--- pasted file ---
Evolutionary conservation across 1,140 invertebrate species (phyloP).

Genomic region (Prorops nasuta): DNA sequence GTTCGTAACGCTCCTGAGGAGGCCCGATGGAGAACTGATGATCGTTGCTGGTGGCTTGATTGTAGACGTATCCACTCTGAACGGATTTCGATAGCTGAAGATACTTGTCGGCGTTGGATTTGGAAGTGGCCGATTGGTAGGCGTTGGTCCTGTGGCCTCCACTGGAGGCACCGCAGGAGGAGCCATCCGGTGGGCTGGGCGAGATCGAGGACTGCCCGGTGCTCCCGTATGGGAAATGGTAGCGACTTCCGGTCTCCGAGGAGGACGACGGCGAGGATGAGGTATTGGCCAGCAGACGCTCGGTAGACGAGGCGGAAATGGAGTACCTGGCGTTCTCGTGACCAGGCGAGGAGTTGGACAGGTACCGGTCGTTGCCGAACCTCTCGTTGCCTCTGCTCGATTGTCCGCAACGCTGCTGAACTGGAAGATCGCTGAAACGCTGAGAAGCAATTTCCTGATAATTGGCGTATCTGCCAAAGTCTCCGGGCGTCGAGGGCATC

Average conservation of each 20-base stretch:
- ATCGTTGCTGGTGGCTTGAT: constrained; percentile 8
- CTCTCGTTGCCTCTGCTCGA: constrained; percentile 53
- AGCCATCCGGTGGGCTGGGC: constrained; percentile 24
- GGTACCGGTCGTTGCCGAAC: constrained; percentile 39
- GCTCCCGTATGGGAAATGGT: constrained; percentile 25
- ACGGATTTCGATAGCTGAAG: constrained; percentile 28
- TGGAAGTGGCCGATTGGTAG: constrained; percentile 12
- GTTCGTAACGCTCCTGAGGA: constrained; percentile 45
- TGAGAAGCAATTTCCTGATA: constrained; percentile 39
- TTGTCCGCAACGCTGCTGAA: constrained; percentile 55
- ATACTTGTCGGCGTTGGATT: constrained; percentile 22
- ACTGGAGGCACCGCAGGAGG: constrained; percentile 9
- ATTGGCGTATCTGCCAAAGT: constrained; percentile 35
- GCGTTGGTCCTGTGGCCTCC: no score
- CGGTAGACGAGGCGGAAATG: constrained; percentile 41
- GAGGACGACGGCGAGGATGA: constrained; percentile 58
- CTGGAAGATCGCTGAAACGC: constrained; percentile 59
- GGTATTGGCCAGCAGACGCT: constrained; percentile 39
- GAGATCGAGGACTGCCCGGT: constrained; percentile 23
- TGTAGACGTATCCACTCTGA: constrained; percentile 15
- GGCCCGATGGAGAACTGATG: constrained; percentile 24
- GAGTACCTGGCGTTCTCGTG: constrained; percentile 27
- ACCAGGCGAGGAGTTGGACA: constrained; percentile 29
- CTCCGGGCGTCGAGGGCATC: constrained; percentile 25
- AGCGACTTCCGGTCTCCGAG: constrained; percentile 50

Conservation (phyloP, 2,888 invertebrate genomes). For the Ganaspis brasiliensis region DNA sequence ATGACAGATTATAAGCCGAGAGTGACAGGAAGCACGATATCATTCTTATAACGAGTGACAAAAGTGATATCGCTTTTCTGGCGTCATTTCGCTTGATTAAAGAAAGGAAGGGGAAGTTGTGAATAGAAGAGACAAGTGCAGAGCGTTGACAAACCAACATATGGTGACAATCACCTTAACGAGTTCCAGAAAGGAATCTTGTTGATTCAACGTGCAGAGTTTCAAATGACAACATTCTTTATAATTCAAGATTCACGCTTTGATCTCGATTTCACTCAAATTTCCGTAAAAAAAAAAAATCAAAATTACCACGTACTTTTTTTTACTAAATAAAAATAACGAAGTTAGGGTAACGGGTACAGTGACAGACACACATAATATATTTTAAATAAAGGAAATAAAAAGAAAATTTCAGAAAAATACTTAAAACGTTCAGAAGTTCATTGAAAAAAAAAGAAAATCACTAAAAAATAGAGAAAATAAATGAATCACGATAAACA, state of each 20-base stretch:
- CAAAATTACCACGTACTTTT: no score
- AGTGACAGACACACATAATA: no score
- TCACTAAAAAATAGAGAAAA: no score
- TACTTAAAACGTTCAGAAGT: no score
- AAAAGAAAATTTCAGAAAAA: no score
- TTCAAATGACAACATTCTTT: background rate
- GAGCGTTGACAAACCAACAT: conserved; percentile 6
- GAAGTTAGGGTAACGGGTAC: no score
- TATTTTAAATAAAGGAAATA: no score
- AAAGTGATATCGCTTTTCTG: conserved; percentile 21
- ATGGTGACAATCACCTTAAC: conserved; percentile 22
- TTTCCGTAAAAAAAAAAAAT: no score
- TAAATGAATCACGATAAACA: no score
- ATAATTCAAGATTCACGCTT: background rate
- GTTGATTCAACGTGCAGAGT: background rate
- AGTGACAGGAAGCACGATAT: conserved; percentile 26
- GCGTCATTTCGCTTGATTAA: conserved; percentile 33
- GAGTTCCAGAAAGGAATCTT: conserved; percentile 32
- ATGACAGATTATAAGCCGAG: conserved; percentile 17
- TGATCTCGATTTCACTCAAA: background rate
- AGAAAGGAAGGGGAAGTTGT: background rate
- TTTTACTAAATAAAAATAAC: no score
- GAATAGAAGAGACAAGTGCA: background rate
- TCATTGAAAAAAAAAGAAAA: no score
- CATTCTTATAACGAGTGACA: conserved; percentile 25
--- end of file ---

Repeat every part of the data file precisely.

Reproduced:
Evolutionary conservation across 1,140 invertebrate species (phyloP).

Genomic region (Prorops nasuta): DNA sequence GTTCGTAACGCTCCTGAGGAGGCCCGATGGAGAACTGATGATCGTTGCTGGTGGCTTGATTGTAGACGTATCCACTCTGAACGGATTTCGATAGCTGAAGATACTTGTCGGCGTTGGATTTGGAAGTGGCCGATTGGTAGGCGTTGGTCCTGTGGCCTCCACTGGAGGCACCGCAGGAGGAGCCATCCGGTGGGCTGGGCGAGATCGAGGACTGCCCGGTGCTCCCGTATGGGAAATGGTAGCGACTTCCGGTCTCCGAGGAGGACGACGGCGAGGATGAGGTATTGGCCAGCAGACGCTCGGTAGACGAGGCGGAAATGGAGTACCTGGCGTTCTCGTGACCAGGCGAGGAGTTGGACAGGTACCGGTCGTTGCCGAACCTCTCGTTGCCTCTGCTCGATTGTCCGCAACGCTGCTGAACTGGAAGATCGCTGAAACGCTGAGAAGCAATTTCCTGATAATTGGCGTATCTGCCAAAGTCTCCGGGCGTCGAGGGCATC

Average conservation of each 20-base stretch:
- ATCGTTGCTGGTGGCTTGAT: constrained; percentile 8
- CTCTCGTTGCCTCTGCTCGA: constrained; percentile 53
- AGCCATCCGGTGGGCTGGGC: constrained; percentile 24
- GGTACCGGTCGTTGCCGAAC: constrained; percentile 39
- GCTCCCGTATGGGAAATGGT: constrained; percentile 25
- ACGGATTTCGATAGCTGAAG: constrained; percentile 28
- TGGAAGTGGCCGATTGGTAG: constrained; percentile 12
- GTTCGTAACGCTCCTGAGGA: constrained; percentile 45
- TGAGAAGCAATTTCCTGATA: constrained; percentile 39
- TTGTCCGCAACGCTGCTGAA: constrained; percentile 55
- ATACTTGTCGGCGTTGGATT: constrained; percentile 22
- ACTGGAGGCACCGCAGGAGG: constrained; percentile 9
- ATTGGCGTATCTGCCAAAGT: constrained; percentile 35
- GCGTTGGTCCTGTGGCCTCC: no score
- CGGTAGACGAGGCGGAAATG: constrained; percentile 41
- GAGGACGACGGCGAGGATGA: constrained; percentile 58
- CTGGAAGATCGCTGAAACGC: constrained; percentile 59
- GGTATTGGCCAGCAGACGCT: constrained; percentile 39
- GAGATCGAGGACTGCCCGGT: constrained; percentile 23
- TGTAGACGTATCCACTCTGA: constrained; percentile 15
- GGCCCGATGGAGAACTGATG: constrained; percentile 24
- GAGTACCTGGCGTTCTCGTG: constrained; percentile 27
- ACCAGGCGAGGAGTTGGACA: constrained; percentile 29
- CTCCGGGCGTCGAGGGCATC: constrained; percentile 25
- AGCGACTTCCGGTCTCCGAG: constrained; percentile 50

Conservation (phyloP, 2,888 invertebrate genomes). For the Ganaspis brasiliensis region DNA sequence ATGACAGATTATAAGCCGAGAGTGACAGGAAGCACGATATCATTCTTATAACGAGTGACAAAAGTGATATCGCTTTTCTGGCGTCATTTCGCTTGATTAAAGAAAGGAAGGGGAAGTTGTGAATAGAAGAGACAAGTGCAGAGCGTTGACAAACCAACATATGGTGACAATCACCTTAACGAGTTCCAGAAAGGAATCTTGTTGATTCAACGTGCAGAGTTTCAAATGACAACATTCTTTATAATTCAAGATTCACGCTTTGATCTCGATTTCACTCAAATTTCCGTAAAAAAAAAAAATCAAAATTACCACGTACTTTTTTTTACTAAATAAAAATAACGAAGTTAGGGTAACGGGTACAGTGACAGACACACATAATATATTTTAAATAAAGGAAATAAAAAGAAAATTTCAGAAAAATACTTAAAACGTTCAGAAGTTCATTGAAAAAAAAAGAAAATCACTAAAAAATAGAGAAAATAAATGAATCACGATAAACA, state of each 20-base stretch:
- CAAAATTACCACGTACTTTT: no score
- AGTGACAGACACACATAATA: no score
- TCACTAAAAAATAGAGAAAA: no score
- TACTTAAAACGTTCAGAAGT: no score
- AAAAGAAAATTTCAGAAAAA: no score
- TTCAAATGACAACATTCTTT: background rate
- GAGCGTTGACAAACCAACAT: conserved; percentile 6
- GAAGTTAGGGTAACGGGTAC: no score
- TATTTTAAATAAAGGAAATA: no score
- AAAGTGATATCGCTTTTCTG: conserved; percentile 21
- ATGGTGACAATCACCTTAAC: conserved; percentile 22
- TTTCCGTAAAAAAAAAAAAT: no score
- TAAATGAATCACGATAAACA: no score
- ATAATTCAAGATTCACGCTT: background rate
- GTTGATTCAACGTGCAGAGT: background rate
- AGTGACAGGAAGCACGATAT: conserved; percentile 26
- GCGTCATTTCGCTTGATTAA: conserved; percentile 33
- GAGTTCCAGAAAGGAATCTT: conserved; percentile 32
- ATGACAGATTATAAGCCGAG: conserved; percentile 17
- TGATCTCGATTTCACTCAAA: background rate
- AGAAAGGAAGGGGAAGTTGT: background rate
- TTTTACTAAATAAAAATAAC: no score
- GAATAGAAGAGACAAGTGCA: background rate
- TCATTGAAAAAAAAAGAAAA: no score
- CATTCTTATAACGAGTGACA: conserved; percentile 25